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Earth-based telescopes have similar difficulty trying to resolve manmade objects on the Moon. The best telescopic technology available today is interferometry that allows the images of multiple telescopes around the world to be combined together. In so doing, the multiple telescopes can produce higher-resolution imagery than a single telescope on its own. Unfortunately, even this capability is not yet sufficiently advanced to resolve objects as small as the Apollo landers. In order to see landers and other objects left on the Moon using present technology, it would be necessary to send a satellite to orbit the Moon that was equipped with high-resolution cameras. The cameras required would have to be comparable to those carried by military spy satellites or the civilian Ikonos satellite in Earth orbit.
A European spacecraft is currently doing just that. The probe SMART-1 is now conducting a detailed photographic survey of the Moon with high-resolution cameras capable of clearly seeing the Apollo landing sites.
Originally posted by ItsHumanNature
Heres a link to the Wiki for the Hubble Space Telescope
And here is an excerpt from that-- Accoring to this- Hubble has TEN TIMES the resolution of previous telescopes-not to mention that there is no disturbance from the atmosphere- the bane of all earthbound telescopes. Her is another excerpt- seems NASA does not agree with the assumption stated in a previous post about "wasting time" on the big scope "Anyone can apply for time on the telescope; there are no restrictions on nationality or academic affiliation. Competition for time on the telescope is extremely intense, and the ratio of time requested to time available (the oversubscription ratio) typically ranges between 6 and 9." Is there anyone here well versed in these matters that can clarify any of this- please respond.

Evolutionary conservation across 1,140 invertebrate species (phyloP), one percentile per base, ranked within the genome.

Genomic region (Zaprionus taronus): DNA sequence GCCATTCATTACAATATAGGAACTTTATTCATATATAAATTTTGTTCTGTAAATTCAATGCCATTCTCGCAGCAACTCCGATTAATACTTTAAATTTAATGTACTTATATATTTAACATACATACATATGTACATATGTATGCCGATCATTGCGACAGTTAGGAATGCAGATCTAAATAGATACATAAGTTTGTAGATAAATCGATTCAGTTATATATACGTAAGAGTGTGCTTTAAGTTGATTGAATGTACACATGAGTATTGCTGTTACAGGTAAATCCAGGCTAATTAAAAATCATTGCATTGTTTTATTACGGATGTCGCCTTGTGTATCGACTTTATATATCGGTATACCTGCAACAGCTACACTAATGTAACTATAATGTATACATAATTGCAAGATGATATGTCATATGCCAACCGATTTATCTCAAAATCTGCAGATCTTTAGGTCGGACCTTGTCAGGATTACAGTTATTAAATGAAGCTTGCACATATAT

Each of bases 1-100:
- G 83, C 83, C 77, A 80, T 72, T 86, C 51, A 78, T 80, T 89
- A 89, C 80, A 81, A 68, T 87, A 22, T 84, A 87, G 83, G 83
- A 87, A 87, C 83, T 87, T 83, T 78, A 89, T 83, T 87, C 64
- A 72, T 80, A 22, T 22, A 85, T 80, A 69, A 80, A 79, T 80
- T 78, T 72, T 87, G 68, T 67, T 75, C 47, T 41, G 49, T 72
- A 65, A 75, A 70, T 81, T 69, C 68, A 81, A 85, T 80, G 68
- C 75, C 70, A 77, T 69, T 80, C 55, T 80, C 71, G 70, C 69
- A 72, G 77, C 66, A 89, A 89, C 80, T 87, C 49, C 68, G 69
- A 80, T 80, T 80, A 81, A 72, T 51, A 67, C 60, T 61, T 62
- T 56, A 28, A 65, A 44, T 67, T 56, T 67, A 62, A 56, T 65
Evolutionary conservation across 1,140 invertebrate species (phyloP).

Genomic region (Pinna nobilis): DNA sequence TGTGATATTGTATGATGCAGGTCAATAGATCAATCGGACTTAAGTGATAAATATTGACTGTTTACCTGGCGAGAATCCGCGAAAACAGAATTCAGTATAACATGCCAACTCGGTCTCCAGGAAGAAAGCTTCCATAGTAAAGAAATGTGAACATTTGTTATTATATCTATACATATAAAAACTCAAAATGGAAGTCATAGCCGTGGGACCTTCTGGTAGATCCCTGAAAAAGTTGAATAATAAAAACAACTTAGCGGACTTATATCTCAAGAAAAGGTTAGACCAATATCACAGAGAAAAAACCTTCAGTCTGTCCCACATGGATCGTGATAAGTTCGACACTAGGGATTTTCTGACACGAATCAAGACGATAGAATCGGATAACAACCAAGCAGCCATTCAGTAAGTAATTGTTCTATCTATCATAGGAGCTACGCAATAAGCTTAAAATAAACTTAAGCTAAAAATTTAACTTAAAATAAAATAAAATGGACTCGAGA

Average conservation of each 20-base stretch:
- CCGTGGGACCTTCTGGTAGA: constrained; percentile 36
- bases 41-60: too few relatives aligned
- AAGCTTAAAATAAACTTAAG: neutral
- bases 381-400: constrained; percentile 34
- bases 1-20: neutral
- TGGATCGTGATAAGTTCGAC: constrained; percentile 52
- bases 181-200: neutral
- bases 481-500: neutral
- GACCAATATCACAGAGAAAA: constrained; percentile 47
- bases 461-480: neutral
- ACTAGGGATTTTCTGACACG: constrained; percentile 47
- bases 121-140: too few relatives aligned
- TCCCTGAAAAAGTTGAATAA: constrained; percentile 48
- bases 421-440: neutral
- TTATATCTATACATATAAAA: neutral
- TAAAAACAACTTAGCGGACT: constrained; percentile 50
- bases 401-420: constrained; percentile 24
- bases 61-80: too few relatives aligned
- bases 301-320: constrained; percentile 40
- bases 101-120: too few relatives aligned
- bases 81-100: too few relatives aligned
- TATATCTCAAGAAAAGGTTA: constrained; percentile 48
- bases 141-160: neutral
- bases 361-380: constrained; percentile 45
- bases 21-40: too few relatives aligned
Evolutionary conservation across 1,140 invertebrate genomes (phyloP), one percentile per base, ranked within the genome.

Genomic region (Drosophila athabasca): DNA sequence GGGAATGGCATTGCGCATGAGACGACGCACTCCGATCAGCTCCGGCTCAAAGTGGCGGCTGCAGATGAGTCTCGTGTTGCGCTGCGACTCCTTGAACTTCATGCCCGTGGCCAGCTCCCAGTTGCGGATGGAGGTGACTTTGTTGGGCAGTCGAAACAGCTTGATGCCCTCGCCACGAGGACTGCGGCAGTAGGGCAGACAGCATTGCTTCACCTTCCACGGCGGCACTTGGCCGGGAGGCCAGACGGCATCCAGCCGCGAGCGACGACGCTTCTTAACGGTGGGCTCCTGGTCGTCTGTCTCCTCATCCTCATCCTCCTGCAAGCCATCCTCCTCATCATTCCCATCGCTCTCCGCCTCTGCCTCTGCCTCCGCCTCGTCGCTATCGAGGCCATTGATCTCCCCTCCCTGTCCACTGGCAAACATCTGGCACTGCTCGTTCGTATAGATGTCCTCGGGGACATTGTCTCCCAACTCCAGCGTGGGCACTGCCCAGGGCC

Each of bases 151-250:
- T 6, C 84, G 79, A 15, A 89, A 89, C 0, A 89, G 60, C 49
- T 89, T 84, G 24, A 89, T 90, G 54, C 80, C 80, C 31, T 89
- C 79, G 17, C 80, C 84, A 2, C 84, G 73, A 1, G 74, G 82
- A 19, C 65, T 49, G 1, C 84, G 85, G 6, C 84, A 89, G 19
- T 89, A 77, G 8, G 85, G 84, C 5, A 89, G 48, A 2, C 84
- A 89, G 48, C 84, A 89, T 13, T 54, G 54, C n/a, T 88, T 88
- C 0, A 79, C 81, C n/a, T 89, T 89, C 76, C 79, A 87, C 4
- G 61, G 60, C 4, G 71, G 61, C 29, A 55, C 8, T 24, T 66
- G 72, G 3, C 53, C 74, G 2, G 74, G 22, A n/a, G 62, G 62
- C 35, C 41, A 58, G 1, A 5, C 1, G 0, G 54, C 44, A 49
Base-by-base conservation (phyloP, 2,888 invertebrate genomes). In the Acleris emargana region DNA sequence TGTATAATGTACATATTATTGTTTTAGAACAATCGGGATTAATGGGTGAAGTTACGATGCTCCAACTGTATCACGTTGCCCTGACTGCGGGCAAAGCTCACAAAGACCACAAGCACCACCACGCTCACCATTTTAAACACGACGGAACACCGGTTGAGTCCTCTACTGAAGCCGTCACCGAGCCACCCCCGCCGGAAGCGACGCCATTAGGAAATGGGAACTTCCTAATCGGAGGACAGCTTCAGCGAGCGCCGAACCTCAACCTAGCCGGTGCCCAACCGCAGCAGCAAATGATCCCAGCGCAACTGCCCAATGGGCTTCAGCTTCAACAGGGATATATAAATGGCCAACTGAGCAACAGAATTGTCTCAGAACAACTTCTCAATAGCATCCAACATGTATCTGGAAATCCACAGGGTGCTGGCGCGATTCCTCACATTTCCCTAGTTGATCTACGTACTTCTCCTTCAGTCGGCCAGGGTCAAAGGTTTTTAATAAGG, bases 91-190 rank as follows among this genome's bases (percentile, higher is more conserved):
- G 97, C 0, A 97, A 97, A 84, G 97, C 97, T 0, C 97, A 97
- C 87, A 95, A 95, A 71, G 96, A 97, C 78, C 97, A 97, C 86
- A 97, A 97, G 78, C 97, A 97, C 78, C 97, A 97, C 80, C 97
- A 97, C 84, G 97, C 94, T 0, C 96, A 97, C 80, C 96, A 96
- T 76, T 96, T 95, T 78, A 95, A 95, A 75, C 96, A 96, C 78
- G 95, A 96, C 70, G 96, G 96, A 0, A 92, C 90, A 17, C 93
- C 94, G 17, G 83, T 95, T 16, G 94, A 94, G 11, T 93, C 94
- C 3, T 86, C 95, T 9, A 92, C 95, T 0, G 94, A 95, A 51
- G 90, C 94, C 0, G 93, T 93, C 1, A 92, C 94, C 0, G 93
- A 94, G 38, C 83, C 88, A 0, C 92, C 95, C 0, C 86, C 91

"The mirror and optical systems of the telescope were the most crucial and complex part, and were designed to exacting specifications. Telescopes typically have mirrors polished to an accuracy of about a tenth of the wavelength of visible light, but because the Space Telescope was to be used for observations ranging from ultraviolet to near-infrared with ten times better resolution than the best previous telescopes, its mirror needed to be polished to an accuracy of 1/20 of the wavelength of visible light, or about 30 nanometres"
Mod Edit: External Source Tags – Please Review This Link.
[edit on 25-1-2008 by Jbird]
Originally posted by Nola213
reply to post by hinky
But ya, the Astronauts did leave radar targets up there, that we still hit today. We actually know that the moon is movieng away from the earth at a rate of close to one inch per year. It's supposedly, very precise.
Originally posted by Keyhole
Can't be seen from an Earth telescope, but SMART-1 will soon have the pictures, or should.